The higher cost of living and efforts to attract skilled staff continued to place upward pressure on starting pay during May. Salaries for newly-placed permanent staff rose at a historically sharp pace overall, albeit one that was the softest seen for just over two years. Temp pay growth also edged down since April and was the second-slowest since April 2021.
Vacancies increase at slowest rate in 2023 to date
Growth of demand for staff slowed for the third straight month in May, with overall vacancies expanding at the softest pace since last December. Furthermore, the upturn was the second-weakest recorded since February 2021. Permanent vacancies increased at a faster pace than that seen for temporary roles, but rates of growth were nevertheless the slowest seen for five and 33 months respectively.
Employer confidence in the economy is improving
Rising employment and falling economic inactivity led to a big expansion in the UK workforce in the second quarter of 2023. The demand for labour is continuing to hold up, with high levels of vacancies and rising hiring confidence among employers. More reasons for cheer were the Bank of England reporting that Consumer Price Index (CPI) inflation is expected to fall sharply from April this year.
The REC’s Labour Market Tracker showed that there were almost 1.7 million active job adverts in the week of 17-23 April 2023. This is a 4% increase compared to the previous week (10-16 April) and 19.5% increase compared to the year before (18-24 April 2022). The figure had stayed above 1.4 million since January 2022.
The Bank of England May 2023 Monetary Policy Report echoed our own data: employment growth in Q2 2023 is stronger than expected and the unemployment rate is now projected to remain below 4% until the end of 2024. UK GDP is expected to be flat in the first half of this year but there are positive indications of underlying growth in the economy, as evidenced by stronger employment growth and steady labour demand. The Bank of England also reported that CPI inflation is expected to fall for the remainder of the year and meet the 2% target by late 2024, driven by declines in wholesale energy prices.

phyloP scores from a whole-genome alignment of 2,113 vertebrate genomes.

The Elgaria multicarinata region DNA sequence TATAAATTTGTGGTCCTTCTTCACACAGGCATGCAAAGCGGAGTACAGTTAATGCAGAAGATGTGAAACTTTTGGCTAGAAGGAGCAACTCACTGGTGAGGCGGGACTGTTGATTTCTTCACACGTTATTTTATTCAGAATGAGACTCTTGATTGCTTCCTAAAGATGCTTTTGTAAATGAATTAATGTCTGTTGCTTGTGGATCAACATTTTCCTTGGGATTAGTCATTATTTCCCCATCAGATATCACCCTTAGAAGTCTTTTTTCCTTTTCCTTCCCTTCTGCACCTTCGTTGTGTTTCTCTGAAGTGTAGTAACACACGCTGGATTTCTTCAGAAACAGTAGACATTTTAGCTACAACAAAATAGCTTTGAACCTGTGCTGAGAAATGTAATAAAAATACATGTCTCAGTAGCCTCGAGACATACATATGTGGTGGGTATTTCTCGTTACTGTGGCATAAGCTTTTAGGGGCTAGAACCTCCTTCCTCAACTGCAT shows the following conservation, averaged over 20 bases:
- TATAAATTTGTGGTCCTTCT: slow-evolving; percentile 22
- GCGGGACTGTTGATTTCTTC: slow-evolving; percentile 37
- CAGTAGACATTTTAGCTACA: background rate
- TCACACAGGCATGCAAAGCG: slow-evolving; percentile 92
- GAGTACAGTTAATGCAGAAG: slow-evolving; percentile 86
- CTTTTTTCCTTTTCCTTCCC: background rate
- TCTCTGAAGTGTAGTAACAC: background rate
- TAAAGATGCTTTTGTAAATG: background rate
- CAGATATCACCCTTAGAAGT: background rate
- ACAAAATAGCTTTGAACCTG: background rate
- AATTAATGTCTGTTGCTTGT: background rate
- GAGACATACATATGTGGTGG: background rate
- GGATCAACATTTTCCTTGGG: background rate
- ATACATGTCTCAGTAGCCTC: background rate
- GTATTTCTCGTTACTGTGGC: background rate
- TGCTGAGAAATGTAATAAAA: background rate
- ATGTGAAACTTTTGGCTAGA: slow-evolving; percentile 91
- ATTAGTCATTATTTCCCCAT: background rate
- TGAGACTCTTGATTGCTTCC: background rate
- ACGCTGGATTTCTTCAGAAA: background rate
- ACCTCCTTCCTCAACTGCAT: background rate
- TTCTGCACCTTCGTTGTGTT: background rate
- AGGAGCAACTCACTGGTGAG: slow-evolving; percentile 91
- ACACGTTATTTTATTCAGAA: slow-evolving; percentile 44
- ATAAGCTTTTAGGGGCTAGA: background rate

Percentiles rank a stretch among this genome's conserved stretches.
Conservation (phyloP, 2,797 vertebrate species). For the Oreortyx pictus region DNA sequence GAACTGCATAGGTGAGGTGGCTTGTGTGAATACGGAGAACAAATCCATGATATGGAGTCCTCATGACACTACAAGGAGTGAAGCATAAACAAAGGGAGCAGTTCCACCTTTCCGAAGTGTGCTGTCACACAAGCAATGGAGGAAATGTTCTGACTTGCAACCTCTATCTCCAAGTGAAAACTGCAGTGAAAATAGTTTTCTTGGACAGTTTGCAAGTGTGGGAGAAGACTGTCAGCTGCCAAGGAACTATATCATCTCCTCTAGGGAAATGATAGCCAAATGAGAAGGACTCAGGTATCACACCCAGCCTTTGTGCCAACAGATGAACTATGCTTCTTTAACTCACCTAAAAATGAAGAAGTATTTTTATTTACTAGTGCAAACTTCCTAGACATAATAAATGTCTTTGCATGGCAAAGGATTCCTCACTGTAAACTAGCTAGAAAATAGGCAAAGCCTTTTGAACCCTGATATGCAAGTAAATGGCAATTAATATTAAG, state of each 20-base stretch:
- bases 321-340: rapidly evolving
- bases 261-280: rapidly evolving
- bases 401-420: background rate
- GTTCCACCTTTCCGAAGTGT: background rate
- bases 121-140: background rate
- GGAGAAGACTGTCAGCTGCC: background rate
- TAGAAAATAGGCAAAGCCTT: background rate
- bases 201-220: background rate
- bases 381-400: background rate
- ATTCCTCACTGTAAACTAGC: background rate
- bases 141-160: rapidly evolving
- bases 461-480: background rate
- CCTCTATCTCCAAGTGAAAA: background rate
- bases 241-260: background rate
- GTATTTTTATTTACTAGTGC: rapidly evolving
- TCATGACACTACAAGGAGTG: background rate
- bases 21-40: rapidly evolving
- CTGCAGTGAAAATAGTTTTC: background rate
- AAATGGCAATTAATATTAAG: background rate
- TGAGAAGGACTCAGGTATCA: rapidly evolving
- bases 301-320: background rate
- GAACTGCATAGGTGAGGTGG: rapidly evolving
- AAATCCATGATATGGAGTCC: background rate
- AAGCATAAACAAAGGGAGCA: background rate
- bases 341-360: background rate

Reflecting the UK’s improved economic outlook, the REC’s latest JobsOutlook survey found that employers’ confidence in making hiring and investment decisions was restored to positive territory for the first time since January-March 2022 to net: +2 in February-April 2023. Business confidence in the UK economy also improved to net: -43 from net: -51. As confidence rose, employers reported that forecast demand for both permanent and temporary workers in the next three months increased to net: +18.
It is important to re-emphasise the people and skills challenges we face.
Latest data from the Office for National Statistics revealed that the employment rate in January to March 2023 remained 0.7% lower than the pre-pandemic December 2019 to February 2020 level and the number of vacancies in February to April 2023 remained 282,000 above pre-pandemic January to March 2020 levels. More worryingly, the number of people who are economically inactive due to long-term sickness rose to a record high of 2.55 million.
Familiar problems continue to put constraints on the UK’s economic growth. From skills reform to immigration to employment regulation, the REC has been urging the government to put the people stuff first as a part of a cohesive industrial strategy. Having the right labour market activation policies is crucial in helping the UK overcome labour shortages. Bringing work-finding support together with health is also important as NHS waiting lists are sky high and health related issues continue to be a big barrier to work for many. While employers’ confidence rebounds, only tackling skills shortages will help drive sustainable growth for UK businesses and the economy.
While it’s still hard to find top talent, businesses will need to ensure that their employer brands are well-represented during the hiring process, and that hiring practices are inclusive and engaging. Jo Thompson Recruitment specialises in helping organisations secure top-tier talent, combining over twenty-five years of experience with the latest scientific insights from world-class candidate assessments. We are proud to offer an engaging, candidate-centric experience that digs deep to understand how the values of our candidates and clients align.
To discuss how Jo Thompson Recruitment can assist you with your resourcing needs, please email us at email@example.com or give us a call at 01635 918955 for further details.